2021-03-07 15:37:35.427 [INFO ] [penhab.event.ItemStatePredictedEvent] – Item ‘Wiser_Brightness’ predicted to become OFF
2021-03-07 15:37:35.434 [INFO ] [openhab.event.ItemStateChangedEvent ] – Item ‘Wiser_Brightness’ changed from 100 to 0

Dim it to 0%, effectively switching it off (this worked):

2021-03-07 15:37:43.178 [INFO ] [openhab.event.ItemCommandEvent ] – Item ‘Wiser_Brightness’ received command 0.0
2021-03-07 15:37:43.194 [INFO ] [penhab.event.ItemStatePredictedEvent] – Item ‘Wiser_Brightness’ predicted to become 0.0
2021-03-07 15:37:43.217 [INFO ] [openhab.event.ItemStateChangedEvent ] – Item ‘Wiser_Brightness’ changed from 100 to 0.0

Did you notice the difference? When setting brightness to “0”, nothing happened. When setting it to “0.0” it works. This should give some indication of the type of bug/incompatibility. Until Lauritz Knudsen hopefully fixes this issue, this can be used as temporary work-around in openHAB:

rule "Wiser work-around"
    Item Wiser_Brightness changed to 0

This will detect all attempts to switch off the dimmer, also attempts made by accessories like a motion sensor.

Update, March 16th 2021: Although the description above might give some indication about the problem, it’s still only that – an indication. Today I decided to investigate a little deeper to be able to understand the problem without distraction from openHAB. So I created a Hue Developer account to access the Hue documentation and tested directly using the Hue API. Here’s my new finding – this doesn’t work:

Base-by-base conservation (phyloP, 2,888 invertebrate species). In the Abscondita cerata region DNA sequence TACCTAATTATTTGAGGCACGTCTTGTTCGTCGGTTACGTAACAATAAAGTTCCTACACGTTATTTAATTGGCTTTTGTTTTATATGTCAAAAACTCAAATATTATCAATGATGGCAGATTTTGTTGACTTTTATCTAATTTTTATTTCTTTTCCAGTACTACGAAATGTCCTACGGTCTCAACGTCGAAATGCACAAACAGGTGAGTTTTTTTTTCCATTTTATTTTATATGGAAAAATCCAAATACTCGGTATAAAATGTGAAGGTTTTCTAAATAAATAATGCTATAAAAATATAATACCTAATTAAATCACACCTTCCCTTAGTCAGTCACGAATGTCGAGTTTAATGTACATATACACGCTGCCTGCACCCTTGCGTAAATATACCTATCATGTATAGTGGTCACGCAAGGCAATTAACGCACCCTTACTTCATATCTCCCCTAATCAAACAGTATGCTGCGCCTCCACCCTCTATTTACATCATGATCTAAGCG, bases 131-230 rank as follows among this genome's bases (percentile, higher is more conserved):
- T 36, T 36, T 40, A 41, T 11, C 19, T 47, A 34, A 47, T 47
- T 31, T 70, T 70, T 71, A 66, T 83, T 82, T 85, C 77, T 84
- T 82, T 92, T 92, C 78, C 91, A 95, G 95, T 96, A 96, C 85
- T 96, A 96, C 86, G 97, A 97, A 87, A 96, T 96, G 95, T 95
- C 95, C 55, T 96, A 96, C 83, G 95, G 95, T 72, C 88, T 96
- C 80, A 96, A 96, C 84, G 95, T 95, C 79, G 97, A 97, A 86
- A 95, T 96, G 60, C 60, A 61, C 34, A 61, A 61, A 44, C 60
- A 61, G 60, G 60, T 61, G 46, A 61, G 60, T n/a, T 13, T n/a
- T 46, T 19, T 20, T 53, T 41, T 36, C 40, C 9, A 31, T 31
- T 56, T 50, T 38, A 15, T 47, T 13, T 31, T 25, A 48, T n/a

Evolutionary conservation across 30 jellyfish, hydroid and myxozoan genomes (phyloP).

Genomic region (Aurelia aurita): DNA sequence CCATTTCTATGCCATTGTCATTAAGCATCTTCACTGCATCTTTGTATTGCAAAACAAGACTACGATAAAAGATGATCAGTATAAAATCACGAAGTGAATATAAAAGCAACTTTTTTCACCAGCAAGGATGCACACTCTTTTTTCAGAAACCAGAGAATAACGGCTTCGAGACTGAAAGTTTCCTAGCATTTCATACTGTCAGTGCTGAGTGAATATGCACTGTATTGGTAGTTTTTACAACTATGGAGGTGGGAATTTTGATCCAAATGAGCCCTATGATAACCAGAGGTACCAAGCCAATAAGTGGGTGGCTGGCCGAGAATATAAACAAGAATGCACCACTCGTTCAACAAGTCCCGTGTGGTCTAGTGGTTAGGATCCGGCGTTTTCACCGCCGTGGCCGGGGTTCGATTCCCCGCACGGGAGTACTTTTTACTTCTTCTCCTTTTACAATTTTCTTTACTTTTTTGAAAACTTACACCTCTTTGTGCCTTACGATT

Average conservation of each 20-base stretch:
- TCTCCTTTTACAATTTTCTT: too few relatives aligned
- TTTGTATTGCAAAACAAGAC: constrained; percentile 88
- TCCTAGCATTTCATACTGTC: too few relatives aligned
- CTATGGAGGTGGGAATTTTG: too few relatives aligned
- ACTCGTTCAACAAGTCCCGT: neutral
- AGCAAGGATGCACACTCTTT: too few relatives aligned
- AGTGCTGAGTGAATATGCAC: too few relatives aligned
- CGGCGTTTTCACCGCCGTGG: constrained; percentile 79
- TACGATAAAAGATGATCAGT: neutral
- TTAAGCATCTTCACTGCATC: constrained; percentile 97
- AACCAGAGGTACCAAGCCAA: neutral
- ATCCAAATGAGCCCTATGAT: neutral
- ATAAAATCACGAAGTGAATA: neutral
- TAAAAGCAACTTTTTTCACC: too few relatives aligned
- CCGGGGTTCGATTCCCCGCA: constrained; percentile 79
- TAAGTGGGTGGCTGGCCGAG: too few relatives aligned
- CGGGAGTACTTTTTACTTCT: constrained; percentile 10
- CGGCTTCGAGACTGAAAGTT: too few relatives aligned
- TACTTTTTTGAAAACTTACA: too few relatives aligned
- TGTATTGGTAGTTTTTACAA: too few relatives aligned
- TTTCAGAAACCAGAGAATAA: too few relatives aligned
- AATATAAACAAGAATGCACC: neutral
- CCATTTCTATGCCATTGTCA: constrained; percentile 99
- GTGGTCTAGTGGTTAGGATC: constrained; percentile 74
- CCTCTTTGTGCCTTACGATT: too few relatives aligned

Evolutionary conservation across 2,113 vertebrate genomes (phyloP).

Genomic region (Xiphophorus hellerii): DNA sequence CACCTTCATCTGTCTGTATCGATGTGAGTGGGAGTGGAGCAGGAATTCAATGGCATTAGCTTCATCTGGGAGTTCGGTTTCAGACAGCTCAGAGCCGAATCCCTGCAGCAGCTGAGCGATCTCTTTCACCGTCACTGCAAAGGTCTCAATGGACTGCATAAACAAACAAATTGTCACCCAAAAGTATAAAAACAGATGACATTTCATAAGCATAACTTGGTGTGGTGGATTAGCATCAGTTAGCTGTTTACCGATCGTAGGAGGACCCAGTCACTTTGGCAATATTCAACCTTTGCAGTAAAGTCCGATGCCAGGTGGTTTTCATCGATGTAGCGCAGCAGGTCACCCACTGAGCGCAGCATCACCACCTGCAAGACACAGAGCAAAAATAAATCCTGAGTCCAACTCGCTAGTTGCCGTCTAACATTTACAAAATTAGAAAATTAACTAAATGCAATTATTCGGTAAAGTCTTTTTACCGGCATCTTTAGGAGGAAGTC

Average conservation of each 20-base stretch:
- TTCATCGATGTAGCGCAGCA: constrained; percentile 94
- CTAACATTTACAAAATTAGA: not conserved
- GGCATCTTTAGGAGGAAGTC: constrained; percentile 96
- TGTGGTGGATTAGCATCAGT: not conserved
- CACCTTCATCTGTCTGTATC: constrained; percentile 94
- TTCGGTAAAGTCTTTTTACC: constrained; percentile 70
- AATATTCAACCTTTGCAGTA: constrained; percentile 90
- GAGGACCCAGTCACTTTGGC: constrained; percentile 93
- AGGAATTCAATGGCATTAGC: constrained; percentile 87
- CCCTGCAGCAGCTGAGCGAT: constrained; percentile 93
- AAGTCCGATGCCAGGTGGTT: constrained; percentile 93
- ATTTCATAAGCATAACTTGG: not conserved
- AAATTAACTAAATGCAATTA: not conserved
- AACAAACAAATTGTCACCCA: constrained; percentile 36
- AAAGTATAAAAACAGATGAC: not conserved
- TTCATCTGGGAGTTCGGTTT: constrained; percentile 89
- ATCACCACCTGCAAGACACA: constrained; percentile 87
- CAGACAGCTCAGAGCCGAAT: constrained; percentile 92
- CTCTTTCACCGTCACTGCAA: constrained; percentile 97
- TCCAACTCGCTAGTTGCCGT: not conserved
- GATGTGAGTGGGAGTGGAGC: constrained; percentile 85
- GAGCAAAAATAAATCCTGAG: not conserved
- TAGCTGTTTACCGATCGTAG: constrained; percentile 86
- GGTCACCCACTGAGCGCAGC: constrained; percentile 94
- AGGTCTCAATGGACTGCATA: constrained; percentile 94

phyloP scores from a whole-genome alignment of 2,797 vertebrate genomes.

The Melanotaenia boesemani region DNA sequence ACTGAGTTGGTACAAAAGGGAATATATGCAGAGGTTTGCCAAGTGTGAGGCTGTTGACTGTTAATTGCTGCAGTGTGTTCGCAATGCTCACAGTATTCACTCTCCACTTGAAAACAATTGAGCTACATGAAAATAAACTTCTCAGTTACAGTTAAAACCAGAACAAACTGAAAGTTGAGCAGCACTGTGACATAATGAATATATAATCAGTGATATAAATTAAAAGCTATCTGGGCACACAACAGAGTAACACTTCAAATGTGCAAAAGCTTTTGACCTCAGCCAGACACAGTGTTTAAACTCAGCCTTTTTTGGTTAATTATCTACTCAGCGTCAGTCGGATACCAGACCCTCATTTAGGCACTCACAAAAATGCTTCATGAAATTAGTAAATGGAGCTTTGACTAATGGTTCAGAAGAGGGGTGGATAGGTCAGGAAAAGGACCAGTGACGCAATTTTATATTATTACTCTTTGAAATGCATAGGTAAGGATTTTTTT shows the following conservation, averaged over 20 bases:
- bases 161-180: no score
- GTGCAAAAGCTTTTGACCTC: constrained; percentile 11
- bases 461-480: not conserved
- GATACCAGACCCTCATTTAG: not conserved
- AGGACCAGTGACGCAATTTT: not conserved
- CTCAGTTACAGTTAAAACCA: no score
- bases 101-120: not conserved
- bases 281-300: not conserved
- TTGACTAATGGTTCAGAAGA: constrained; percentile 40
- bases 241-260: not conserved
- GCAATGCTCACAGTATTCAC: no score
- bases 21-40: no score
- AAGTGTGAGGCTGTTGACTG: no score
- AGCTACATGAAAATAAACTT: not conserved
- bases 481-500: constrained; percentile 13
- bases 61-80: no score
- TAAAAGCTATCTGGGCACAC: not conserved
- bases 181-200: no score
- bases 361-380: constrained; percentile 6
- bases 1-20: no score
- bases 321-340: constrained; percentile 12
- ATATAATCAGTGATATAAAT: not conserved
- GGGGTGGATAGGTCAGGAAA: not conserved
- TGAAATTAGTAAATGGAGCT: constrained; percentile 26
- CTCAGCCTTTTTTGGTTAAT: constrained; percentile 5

URL: /api/<username>/lights/<id>/state
Method: PUT
Body: {"on":false}

But with this body, it works:

{"on":false, "transitiontime":0}

It seems to work with any transitiontime value. As documented:

The duration of the transition from the light’s current state to the new state. This is given as a multiple of 100ms and defaults to 4 (400ms). For example, setting transitiontime:10 will make the transition last 1 second.

To be very specific: It turns off almost immediately with 0, and in 400 ms with the value 4. This is supposed to be the default value, but without it, it doesn’t work. So the Hue app most likely doesn’t include transition time when using the on/off switch, and the same seems to be the case for openHAB. I believe I found the explanation in the binding source code:

           case CHANNEL_BRIGHTNESS:
                if (command instanceof PercentType) {
                    newState = LightStateConverter.toBrightnessLightState((PercentType) command);
                } else if (command instanceof OnOffType) {
                    newState = LightStateConverter.toOnOffLightState((OnOffType) command);
                } else if (command instanceof IncreaseDecreaseType) {
                    newState = convertBrightnessChangeToStateUpdate((IncreaseDecreaseType) command, group);
                    if (newState != null) {

So when brightness is set from a switch (OnOffType), the transitionTime attribute is not set, thus it will not work.

With this knowledge work-arounds are possible, although no generic work-around that would fix all integrations. For example for a Hue motion sensor, transitiontime can be added through the Rules API (this has been tested and works):

URL: /api/<username>/rules
Method: POST
     "name": "Wiser motion sensor work-around",
     "conditions": [
             "address": "/sensors/1/state/presence",
             "operator": "eq",
             "value": "false"
     "actions": [